CHICAGO — Russian vodka in a Chicago gay bar? Nyet.
In response to the passage of anti-gay laws in Russia — and subsequent clashes between police and gay activists there — some Chicago gay bars are pulling Russian vodka and other spirits from their offerings in protest.
Want a Stoli on the rocks at Sidetrack at 3349 N. Halsted? Choose again.
"Tonight you might notice that Sidetrack has removed Stolichnaya Vodka from our shelves. Sidetrack cannot support a brand so associated with Russia at a time when Russia is implementing (against strong world criticism) it's anti-gay law that bans gay 'propaganda'... So starting immediately we will not sell Stoli or any other Russian products at Sidetrack."
On Thursday, four more Boystown bars - Elixir Lounge, Halsted's Bar and Grill, Hydrate Nightclub and Replay - joined the boycott, saying all Russian-made products would be pulled from their shelves.
Sidetrack's owner, Art Johnston, said he has received overwhelmingly positive feedback after Wednesday's decision to pull the brand. Stoli is the only Russian-brand alcohol Sidetrack carried, Johnston said.
"We cannot in good conscience continue to serve a brand like Stolichnaya, which is so closely associated with Russia, given the laws that have been passed recently," Johnston said.
Other businesses along Halsted Street in Boystown stated they disapproved of Russia's laws but were hesitant to commit to a boycott because they did not have all the facts about just how closely a brand like Stoli is associated with the Russian government.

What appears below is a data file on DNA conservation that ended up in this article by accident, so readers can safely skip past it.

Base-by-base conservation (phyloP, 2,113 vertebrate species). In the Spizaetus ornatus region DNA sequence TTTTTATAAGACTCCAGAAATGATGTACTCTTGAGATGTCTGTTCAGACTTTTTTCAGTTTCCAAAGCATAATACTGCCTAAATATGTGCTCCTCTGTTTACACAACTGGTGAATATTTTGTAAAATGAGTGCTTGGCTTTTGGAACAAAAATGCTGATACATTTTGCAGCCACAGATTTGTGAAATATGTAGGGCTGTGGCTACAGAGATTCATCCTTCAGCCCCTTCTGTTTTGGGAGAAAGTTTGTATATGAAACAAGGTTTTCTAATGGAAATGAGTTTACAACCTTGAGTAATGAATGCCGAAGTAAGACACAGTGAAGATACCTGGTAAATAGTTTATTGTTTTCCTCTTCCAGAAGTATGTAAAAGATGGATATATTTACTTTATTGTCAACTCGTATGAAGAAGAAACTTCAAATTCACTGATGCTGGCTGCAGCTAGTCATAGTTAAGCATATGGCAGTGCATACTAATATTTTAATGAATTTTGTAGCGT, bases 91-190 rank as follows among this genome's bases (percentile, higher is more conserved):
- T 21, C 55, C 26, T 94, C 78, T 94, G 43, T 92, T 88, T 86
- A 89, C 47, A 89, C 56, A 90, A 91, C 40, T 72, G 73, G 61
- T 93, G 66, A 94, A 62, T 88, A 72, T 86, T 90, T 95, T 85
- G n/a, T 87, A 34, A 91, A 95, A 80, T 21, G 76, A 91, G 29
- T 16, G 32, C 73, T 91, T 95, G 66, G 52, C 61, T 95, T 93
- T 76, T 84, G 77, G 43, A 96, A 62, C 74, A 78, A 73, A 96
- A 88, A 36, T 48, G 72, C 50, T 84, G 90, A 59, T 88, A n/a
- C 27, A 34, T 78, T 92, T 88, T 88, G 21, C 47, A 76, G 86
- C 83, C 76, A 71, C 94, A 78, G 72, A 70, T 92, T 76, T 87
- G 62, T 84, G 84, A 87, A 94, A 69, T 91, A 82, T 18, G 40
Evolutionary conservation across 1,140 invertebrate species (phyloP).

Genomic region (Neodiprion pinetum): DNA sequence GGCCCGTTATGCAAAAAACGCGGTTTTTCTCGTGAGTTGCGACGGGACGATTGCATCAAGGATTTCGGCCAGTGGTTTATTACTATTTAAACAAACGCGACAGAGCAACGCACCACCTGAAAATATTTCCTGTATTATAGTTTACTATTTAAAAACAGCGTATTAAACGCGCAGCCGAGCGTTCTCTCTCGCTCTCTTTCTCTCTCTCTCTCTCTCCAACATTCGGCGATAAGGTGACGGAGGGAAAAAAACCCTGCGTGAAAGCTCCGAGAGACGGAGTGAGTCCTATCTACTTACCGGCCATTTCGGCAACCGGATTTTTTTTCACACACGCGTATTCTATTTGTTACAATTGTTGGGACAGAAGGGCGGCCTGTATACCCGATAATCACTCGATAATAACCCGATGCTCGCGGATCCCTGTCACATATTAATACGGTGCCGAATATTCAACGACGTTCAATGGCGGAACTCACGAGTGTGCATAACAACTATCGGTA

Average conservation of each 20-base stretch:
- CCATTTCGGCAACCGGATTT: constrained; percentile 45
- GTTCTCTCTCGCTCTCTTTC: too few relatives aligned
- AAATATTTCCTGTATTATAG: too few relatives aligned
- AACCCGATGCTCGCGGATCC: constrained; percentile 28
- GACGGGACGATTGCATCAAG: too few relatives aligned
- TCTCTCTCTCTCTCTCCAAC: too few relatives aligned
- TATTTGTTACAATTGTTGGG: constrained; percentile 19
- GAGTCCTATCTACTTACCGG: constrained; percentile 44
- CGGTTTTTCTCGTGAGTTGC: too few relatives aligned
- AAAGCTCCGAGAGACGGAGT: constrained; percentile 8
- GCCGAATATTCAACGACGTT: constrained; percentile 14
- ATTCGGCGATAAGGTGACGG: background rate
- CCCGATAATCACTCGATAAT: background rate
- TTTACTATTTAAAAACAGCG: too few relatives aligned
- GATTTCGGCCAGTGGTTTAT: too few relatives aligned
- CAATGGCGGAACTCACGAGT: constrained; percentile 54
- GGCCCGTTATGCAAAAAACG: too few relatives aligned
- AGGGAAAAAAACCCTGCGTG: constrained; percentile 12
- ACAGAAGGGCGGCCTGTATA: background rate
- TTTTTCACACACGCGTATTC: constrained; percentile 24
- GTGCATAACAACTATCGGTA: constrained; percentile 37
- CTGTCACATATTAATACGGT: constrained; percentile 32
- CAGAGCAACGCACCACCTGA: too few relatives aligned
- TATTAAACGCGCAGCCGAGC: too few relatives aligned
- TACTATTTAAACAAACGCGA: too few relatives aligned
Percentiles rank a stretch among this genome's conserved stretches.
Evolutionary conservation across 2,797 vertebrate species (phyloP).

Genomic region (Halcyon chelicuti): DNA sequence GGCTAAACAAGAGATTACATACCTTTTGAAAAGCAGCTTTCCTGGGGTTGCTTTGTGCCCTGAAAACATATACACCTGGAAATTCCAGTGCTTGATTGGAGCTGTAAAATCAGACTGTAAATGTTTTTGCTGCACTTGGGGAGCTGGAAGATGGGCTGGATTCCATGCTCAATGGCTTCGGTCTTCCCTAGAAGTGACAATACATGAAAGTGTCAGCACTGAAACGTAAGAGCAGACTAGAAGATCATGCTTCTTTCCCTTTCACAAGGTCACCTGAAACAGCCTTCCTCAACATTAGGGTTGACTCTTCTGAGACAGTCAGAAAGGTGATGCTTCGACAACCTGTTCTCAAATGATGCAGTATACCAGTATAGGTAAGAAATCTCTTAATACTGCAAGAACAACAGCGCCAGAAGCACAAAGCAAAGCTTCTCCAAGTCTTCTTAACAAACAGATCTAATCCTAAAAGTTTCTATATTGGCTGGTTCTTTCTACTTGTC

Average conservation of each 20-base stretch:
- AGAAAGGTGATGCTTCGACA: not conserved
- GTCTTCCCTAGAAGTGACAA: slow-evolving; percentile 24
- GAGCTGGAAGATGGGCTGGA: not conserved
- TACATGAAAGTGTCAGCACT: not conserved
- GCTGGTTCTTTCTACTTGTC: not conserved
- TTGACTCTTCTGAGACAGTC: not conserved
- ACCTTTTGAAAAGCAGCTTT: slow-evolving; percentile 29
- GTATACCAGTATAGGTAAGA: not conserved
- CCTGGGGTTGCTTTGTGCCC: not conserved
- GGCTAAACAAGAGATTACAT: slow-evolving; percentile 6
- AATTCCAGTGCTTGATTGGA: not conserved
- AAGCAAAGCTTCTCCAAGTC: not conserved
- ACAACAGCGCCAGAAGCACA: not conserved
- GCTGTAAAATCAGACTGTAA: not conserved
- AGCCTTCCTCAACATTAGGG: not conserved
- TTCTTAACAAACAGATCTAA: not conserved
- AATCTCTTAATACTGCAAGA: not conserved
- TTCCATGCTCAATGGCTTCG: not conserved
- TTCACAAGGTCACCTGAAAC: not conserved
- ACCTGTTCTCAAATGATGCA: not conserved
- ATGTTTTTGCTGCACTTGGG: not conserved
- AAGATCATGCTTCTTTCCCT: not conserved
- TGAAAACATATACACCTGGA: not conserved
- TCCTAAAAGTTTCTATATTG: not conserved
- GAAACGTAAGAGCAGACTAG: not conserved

But Johnston, a long-time gay activist in Chicago, said it was important to take a public stand regardless since it has been shown Russia is actively enforcing its new laws.
"We have to start somewhere, and it may seem like we may not be able to do much, but in this day and age, we are really not that far away from Russia," Johnston said.
Russian President Vladimir Putin has come under fire for recently implementing strong anti-gay laws, including one that bars gay parents from adopting Russian children (the law also bans adoption of Russian children to any country that allows same-sex marriage) as well as legislation against "gay propaganda."
The anti-propaganda law reportedly allows for jailing gay or pro-gay tourists and fining people for providing information about the LGBT community.
Windy City Times also reports that Andersonville's The Call bar, 1547 W. Bryn Mawr Ave., has also decided to serve non-Russian vodka.
Jason Cox, assistant director of the Andersonville Chamber of Commerce, said he "can't really speak officially from the chamber's perspective."
"But as a gay man, I think it's fantastic, and I hope more places do it," Cox said about Sidetrack and the Call's ban. "I'm imagining we're going to see a lot more businesses take a similar stance in the next week with Sidetrack firing the first shot. ... A lot of customers will start pressuring other establishments to do something similar."
It is not the first time Sidetrack has boycotted certain foreign alcohol brands from its shelves due to treatment of gay communities abroad.
Johnston said the bar also refuses to serve Myers's Rum or Red Stripe beer because he said there is a culture of violent discrimination against the gay community in Jamaica.